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Korean Air, Asiana swing to black in Q2 on cargo demand

All News 16:02 August 07, 2020

By Choi Kyong-ae

SEOUL, Aug. 7 (Yonhap) -- South Korea's two full-service carriers delivered earnings surprises, bucking market forecasts of an extended slump amid the pandemic as they focused on carrying more cargo to offset lower passenger demand amid the new coronavirus outbreak.

In the April-June quarter, Korean Air Lines Co. and Asiana Airlines Inc. turned around in terms of net profit and operating profit, faring better than their global peers, such as American Airlines Group Inc., which posted a net loss of US$3.4 billion in the second quarter.

Korean Air shifted to a net profit of 162.4 billion won (US$137 million) in the second quarter from a net loss of 380.78 billion won a year ago.

This file photo taken July 29, 2020, shows planes parked at Incheon International Airport, west of Seoul. (Yonhap)

Asiana, the country's second-biggest carrier, shifted to a net profit of 116.15 billion won in the second quarter from a net loss of 183.14 billion won a year ago helped by cargo deliveries to the United States and Europe.

The two carriers utilized some of their idling passenger jets as cargo planes in a move to ride out the current virus crisis.

Korean Air is in consultations with the transport ministry to remove seats on some of its 26 B777-300ER passenger jets and fill the space with cargo, with an aim to begin operations of the converted planes this month upon approval from Boeing and the ministry.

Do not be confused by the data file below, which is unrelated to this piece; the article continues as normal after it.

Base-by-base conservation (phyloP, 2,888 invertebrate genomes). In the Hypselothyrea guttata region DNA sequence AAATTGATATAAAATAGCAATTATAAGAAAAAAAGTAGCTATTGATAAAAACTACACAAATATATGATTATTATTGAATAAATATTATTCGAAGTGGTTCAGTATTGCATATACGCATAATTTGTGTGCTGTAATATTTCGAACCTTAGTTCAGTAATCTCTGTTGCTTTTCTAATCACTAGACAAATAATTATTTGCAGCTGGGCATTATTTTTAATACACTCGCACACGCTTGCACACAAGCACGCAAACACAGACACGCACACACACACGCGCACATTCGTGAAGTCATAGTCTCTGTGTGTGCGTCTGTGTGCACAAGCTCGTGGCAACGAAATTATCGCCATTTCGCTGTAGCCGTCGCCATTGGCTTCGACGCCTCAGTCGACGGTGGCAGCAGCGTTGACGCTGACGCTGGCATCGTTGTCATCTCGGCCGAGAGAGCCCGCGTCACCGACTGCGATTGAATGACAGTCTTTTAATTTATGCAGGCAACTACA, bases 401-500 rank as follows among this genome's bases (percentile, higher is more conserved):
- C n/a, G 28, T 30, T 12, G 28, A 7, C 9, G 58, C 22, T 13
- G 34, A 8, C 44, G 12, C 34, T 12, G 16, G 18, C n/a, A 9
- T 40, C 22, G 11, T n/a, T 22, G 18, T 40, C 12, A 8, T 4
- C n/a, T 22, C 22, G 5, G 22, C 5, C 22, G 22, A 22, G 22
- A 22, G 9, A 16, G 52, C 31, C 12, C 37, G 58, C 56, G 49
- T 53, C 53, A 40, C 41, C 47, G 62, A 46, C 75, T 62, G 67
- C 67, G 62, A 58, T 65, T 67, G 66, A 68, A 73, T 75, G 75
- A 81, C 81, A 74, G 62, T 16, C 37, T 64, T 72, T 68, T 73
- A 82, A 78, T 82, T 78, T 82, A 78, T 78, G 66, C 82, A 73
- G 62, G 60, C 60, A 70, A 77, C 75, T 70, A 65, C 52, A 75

On Friday, Korean Air jumped 5.5 percent to 19,100 won and Asiana advanced 5 percent to 4,295 won, far outperforming the broader KOSPI's 0.4 percent gain.

Analysts said Korean Air and Asiana will be able to report better-than-expected earnings in the third quarter as well if they continue to secure sizable cargo deals.

"Passenger travel demand is unlikely to recover for the time being as most countries are expected to maintain entry restrictions in the third quarter with few signs of the COVID-19 pandemic slowing down. But cargo-carrying demand will remain strong," said Kim Yu-hyuk, an analyst at Hanwha Investment & Securities Co.

The carriers have suspended most of their flights on international routes since March, as more than 180 countries and territories closed their borders or imposed entry restrictions on incoming passengers amid virus fears.

Korean Air shifted to an operating profit of 148.5 billion won in the second quarter from an operating loss of 101.5 billion won a year ago. Sales fell 44 percent to 1.69 trillion won from 3.2 trillion won during the same period.

Asiana swung to an operating profit of 115.08 billion won from an operating loss of 107.03 billion won during the same period. Sales fell 45 percent to 818.6 billion won from 1.48 trillion won.

In their self-help measures, Korean Air had 70 percent of its 20,000-strong workforce take paid leave for six months starting April 16 as it strives to overcome the prolonged crisis caused by the pandemic.

Asiana had all of its 10,500 employees take unpaid leave for 15 days a month since April until business circumstances normalize. Asiana's executives have also agreed to forgo 60 percent of their wages, though no specific time frame was given for how long the pay cuts will remain in effect.

This undated file photo provided by Korean Air shows workers loading cargo on the seats of a passenger jet. (PHOTO NOT FOR SALE) (Yonhap)


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